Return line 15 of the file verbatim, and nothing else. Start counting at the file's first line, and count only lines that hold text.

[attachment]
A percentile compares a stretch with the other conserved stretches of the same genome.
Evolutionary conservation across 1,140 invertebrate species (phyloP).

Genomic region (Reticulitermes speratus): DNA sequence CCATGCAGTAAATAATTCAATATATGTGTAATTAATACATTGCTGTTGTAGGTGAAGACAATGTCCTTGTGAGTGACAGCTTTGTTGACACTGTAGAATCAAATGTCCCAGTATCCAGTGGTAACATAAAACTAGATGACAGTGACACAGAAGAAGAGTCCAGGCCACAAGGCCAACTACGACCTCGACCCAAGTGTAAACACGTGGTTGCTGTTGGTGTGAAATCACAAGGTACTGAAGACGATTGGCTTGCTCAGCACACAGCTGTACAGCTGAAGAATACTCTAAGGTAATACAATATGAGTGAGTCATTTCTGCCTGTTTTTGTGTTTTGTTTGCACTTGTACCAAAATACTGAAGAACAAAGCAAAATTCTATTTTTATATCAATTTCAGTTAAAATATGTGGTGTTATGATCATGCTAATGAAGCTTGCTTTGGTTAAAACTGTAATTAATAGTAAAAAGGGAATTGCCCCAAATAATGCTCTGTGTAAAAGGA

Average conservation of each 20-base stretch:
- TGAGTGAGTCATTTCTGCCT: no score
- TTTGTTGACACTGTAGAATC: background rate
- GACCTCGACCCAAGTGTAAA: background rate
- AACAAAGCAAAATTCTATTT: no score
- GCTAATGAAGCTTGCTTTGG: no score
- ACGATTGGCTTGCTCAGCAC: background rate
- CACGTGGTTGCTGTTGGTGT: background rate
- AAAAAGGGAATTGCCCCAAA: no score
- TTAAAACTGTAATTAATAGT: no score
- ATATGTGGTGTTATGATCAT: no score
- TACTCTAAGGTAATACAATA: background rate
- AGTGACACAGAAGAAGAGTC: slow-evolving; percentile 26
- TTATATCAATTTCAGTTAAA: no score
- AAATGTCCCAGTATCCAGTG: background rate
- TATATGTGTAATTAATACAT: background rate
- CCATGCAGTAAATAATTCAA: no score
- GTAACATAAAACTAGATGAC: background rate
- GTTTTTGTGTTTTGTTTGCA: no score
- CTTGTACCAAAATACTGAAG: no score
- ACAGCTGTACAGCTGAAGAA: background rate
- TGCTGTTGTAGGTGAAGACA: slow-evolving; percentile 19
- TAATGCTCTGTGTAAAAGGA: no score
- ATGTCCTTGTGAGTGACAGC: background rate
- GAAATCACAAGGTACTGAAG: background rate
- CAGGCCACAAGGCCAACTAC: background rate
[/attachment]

- TACTCTAAGGTAATACAATA: background rate